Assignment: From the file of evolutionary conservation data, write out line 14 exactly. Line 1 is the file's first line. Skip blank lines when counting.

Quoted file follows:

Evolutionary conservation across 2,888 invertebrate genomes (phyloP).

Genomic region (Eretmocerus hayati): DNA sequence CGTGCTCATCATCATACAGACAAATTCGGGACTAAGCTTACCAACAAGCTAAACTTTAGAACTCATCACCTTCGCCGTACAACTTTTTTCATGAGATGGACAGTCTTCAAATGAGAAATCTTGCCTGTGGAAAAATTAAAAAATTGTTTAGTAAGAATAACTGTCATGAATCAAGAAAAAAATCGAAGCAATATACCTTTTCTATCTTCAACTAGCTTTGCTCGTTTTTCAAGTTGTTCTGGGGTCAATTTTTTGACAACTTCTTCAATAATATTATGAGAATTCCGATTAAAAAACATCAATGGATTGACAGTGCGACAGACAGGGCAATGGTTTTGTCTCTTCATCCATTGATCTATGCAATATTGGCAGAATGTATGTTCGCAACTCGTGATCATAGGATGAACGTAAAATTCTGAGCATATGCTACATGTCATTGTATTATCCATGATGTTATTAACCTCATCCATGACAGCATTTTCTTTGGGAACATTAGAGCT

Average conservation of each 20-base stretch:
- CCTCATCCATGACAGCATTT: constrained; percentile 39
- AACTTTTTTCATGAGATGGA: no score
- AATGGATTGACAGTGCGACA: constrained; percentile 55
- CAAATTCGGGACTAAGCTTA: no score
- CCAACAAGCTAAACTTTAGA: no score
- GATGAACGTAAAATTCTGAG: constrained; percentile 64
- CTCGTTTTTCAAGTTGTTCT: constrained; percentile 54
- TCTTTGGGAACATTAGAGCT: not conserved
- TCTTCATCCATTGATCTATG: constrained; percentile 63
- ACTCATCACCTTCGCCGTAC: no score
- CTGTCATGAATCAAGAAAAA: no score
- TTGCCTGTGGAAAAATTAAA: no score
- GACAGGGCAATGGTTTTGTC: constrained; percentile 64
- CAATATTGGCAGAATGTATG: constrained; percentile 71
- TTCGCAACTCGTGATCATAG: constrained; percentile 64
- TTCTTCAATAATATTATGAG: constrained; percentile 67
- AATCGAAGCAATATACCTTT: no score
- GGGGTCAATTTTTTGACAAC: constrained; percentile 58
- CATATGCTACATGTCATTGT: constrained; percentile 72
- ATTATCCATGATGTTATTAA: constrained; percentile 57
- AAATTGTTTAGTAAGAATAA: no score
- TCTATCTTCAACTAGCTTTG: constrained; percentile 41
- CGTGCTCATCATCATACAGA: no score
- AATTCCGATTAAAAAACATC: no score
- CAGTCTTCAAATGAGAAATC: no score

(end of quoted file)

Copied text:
- CTGTCATGAATCAAGAAAAA: no score